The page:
In the opening scene of Daisies, two bored young women, both named Marie, decide that the world has gone bad. This means, they say, that they’re going bad, too. The rest of the film is a self-destructive series of visually stunning and surreal vignettes of the two female friends wreaking havoc for their own personal amusement. And because the men around them never suspect these sweet girls could be capable of harm, the Maries face no consequences.
Daisies breaks every conventional rule of filmmaking and storytelling. The film cuts locations from a field to a bed, without narratively interrupting the scene; it’s cut like a music video at times (without the music), and in one sequence, the Maries cut off each other’s limbs with scissors, as if they were paper dolls. It’s funny, weird, colorful, experiential, mysterious, and dangerous.
Daisies came into my life and deconstructed every rule I’d been taught. I imagined its director, Věra Chytilová, staring into my face saying: Rules? What are rules? Fuck your rules. In fact, Chytilová was so unconcerned with rules that the film was banned by the Czech government at the time for conveying “anarchy” and for wasting food (there is a very extensive food fight scene).
Chytilová’s film creates its own world for women, one where they aren’t judged or limited, but rather are free to live and act however they want with no consequences. It’s an hour and 15 minutes of total feminist freedom, a break from the restricting reality of our world. Věra Chytilová, the woman who wrote and directed Daisies, resisted the word “feminist,” but let the movie speak for itself. At that point in my life, there were very few female auteurs I could point to for inspiration. In my film classes, we watched Orson Wells and Elia Kazan, not Agnès Varda or Chantal Akerman. It gave me hope knowing that a woman had created such a singular work that broke every convention and lasted through the ages to be taught to students like me.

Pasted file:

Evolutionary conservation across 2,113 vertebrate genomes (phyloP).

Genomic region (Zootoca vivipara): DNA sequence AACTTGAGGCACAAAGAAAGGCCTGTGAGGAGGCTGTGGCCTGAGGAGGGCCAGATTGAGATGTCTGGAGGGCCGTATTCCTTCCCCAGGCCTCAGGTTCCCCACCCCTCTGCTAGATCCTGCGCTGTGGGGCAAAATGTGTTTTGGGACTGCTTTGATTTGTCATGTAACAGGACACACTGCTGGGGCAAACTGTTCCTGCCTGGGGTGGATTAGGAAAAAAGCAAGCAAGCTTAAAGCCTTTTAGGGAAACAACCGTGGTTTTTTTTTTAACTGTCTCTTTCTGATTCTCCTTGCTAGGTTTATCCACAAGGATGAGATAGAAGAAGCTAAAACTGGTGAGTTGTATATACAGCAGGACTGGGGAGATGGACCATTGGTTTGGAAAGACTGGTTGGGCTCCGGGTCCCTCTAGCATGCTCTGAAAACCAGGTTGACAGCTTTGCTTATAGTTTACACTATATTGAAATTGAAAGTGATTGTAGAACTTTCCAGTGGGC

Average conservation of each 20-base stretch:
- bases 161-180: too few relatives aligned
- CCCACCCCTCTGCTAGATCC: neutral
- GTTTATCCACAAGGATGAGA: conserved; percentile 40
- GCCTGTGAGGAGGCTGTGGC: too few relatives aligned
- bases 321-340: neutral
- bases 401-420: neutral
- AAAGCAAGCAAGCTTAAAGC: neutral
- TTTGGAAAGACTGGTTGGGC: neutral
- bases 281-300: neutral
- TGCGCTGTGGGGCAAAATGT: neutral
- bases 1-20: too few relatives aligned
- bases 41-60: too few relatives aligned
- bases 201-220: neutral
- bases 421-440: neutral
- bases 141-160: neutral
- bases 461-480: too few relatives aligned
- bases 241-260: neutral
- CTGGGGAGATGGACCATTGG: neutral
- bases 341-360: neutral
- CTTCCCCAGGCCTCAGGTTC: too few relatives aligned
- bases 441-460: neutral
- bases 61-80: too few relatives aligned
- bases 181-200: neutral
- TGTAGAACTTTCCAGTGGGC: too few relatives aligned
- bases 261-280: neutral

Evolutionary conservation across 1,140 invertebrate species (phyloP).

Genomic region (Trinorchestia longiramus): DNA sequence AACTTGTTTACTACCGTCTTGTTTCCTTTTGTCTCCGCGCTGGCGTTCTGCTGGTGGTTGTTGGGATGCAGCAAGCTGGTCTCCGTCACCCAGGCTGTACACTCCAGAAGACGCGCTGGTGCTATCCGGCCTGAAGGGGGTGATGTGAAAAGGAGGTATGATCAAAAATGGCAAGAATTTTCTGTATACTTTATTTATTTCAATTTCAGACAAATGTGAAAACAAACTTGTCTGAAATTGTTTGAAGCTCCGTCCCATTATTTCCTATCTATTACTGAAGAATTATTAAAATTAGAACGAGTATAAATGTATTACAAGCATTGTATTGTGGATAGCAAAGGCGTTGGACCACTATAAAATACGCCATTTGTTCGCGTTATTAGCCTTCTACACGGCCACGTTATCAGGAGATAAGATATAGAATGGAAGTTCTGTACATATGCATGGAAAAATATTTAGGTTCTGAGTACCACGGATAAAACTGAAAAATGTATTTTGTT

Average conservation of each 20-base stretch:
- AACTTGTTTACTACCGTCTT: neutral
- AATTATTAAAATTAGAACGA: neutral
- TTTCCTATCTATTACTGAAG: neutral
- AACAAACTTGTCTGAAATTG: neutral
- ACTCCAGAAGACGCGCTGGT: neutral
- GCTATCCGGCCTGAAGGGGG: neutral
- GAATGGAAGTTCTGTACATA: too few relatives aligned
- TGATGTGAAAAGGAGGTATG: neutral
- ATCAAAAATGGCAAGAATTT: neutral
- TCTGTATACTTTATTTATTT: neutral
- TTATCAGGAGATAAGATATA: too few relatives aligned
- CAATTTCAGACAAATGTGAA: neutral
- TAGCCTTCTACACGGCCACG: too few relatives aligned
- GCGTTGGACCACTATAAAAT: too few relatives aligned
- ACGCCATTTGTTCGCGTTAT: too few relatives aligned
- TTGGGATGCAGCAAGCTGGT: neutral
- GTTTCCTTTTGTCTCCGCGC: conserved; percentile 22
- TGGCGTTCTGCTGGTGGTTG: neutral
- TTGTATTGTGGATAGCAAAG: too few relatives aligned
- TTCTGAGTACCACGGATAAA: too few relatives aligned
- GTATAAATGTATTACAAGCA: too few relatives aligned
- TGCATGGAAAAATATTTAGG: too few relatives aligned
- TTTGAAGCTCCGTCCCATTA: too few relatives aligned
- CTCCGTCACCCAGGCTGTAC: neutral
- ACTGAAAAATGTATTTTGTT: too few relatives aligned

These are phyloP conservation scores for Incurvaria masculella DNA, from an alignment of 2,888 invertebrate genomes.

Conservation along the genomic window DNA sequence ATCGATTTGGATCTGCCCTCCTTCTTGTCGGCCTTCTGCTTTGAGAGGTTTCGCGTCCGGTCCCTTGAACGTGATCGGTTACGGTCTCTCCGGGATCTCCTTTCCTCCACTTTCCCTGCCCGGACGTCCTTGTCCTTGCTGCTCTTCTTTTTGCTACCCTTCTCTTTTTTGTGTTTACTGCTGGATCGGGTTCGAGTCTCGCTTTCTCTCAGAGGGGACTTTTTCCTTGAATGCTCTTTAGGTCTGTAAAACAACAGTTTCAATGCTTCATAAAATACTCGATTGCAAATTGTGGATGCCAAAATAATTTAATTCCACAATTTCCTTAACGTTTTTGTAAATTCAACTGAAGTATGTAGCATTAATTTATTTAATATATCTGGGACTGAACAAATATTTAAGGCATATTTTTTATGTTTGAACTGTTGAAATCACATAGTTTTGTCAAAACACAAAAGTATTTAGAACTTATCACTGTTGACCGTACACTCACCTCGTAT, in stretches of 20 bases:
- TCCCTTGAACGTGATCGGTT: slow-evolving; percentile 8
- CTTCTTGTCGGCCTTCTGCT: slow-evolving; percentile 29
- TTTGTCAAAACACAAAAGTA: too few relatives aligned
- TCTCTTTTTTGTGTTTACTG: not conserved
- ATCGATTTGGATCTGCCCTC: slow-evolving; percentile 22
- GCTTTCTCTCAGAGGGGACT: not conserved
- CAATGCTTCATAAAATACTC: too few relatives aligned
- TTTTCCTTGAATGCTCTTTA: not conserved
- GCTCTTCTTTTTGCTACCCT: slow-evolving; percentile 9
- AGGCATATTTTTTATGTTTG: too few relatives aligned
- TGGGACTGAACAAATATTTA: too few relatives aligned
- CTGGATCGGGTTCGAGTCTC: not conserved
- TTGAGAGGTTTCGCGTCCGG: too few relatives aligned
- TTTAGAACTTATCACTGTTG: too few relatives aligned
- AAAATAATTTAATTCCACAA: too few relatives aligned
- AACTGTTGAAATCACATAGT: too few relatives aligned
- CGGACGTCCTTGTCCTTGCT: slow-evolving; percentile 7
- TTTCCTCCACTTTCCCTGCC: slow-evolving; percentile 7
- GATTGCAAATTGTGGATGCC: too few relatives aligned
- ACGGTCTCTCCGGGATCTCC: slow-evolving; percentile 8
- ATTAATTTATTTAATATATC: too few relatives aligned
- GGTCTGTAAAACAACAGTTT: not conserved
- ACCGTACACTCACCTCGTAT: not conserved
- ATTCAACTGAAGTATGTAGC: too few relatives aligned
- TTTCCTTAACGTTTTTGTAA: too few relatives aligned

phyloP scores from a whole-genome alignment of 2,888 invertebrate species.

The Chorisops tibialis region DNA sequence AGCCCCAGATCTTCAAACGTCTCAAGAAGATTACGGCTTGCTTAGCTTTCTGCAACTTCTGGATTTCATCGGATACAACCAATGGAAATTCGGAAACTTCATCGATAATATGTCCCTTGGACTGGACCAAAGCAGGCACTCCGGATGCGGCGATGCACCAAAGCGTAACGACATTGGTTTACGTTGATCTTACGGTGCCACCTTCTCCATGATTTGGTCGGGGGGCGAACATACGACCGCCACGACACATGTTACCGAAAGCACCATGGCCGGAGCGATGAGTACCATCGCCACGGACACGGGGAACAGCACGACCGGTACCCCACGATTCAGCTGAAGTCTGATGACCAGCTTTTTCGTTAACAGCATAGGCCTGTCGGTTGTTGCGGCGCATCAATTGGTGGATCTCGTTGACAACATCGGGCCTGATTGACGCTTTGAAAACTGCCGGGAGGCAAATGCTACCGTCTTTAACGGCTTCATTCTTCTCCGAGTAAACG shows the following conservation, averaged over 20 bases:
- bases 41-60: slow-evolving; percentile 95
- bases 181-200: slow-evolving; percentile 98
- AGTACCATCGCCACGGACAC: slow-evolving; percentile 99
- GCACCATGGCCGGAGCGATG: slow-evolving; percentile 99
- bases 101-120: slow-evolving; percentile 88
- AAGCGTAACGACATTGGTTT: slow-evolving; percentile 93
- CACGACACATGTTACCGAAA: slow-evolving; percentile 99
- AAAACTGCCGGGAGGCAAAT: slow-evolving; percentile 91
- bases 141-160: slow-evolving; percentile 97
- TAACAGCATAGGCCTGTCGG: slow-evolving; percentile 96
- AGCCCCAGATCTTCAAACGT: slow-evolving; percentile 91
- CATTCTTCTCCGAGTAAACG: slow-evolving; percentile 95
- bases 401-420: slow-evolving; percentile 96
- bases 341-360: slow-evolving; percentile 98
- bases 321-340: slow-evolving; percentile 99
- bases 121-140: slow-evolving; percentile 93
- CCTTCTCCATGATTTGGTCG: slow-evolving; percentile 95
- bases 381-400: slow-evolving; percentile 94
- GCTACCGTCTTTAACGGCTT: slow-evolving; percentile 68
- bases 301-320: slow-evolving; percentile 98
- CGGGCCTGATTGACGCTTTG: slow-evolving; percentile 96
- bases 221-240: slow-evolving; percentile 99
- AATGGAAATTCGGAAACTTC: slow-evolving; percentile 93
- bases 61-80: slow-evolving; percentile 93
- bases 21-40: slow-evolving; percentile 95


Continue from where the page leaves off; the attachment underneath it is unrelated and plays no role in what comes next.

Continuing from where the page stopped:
I watched Daisies like it was medicine, as if it could cure my fear and doubt if I saw it enough times. It became a comfort, a necessity, the greatest piece of inspiration for my own work. It sparked something within me I hadn’t yet accessed: the reality that I can choose what I create, and that I can both desire and achieve total … fucking … freedom. There is nothing safe about the movie, and I wanted to stop being so safe in my own work, too.
When I returned to school months later and began working on my thesis project, I unsurprisingly wrote and shot something experiential. It was a film filled with surrealist visuals about a woman becoming obsessed with a photographer taking pictures of her, and who melds identities with her until she’s unsure who she is. Beyond that, it’s about how consumerism purposefully creates envy and self-doubt in people in order to perpetuate itself. Needless to say, it reeks of “21-year-old who just discovered Daisies.”
In my career now, writing for The Morning Show and acting in the SXSW ’21 feature The End of Us, I participate in more conventional storytelling. But that 21-year-old is still inside of me, influencing everything I do in small ways. Writing on a professional level has convinced me that a thorough understanding of structure is the greatest single tool a writer can obtain. But because of Daisies, I also believe you should acquire that knowledge, let it run through your veins, and then blow it the fuck up.